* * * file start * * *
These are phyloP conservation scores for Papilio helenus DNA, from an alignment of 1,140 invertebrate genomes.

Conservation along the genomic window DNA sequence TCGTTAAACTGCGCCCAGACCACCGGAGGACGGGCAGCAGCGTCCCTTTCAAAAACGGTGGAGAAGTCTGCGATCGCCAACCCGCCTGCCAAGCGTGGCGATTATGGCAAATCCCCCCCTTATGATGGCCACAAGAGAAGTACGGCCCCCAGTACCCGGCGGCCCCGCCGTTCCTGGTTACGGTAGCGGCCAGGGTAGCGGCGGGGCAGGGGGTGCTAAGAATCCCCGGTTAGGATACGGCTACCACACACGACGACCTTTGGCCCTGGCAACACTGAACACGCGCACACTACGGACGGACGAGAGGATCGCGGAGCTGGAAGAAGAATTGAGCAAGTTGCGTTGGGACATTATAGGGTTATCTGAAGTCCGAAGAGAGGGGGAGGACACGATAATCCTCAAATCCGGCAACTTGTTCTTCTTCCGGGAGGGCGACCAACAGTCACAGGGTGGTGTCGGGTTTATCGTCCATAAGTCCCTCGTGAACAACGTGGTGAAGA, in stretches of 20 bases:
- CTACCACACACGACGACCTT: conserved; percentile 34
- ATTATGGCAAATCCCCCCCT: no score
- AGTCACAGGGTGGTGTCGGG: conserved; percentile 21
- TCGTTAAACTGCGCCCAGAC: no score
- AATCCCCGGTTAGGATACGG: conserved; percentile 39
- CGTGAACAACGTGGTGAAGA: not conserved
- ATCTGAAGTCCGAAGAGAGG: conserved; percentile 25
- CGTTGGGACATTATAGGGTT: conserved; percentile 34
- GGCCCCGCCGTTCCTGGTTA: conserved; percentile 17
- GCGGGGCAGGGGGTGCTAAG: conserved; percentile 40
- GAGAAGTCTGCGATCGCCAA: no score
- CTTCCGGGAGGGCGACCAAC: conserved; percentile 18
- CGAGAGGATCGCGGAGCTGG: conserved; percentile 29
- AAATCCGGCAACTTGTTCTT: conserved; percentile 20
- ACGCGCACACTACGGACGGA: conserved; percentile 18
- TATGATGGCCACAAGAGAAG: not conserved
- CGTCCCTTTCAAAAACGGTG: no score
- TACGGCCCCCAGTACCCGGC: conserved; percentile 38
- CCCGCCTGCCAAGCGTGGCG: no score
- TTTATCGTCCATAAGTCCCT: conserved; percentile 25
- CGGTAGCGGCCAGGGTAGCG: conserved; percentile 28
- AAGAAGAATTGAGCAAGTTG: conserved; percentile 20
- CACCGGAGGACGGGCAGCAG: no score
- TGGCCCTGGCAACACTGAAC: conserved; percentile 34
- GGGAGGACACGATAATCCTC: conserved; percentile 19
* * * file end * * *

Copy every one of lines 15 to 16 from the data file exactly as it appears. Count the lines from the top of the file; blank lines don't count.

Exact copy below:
- CGAGAGGATCGCGGAGCTGG: conserved; percentile 29
- AAATCCGGCAACTTGTTCTT: conserved; percentile 20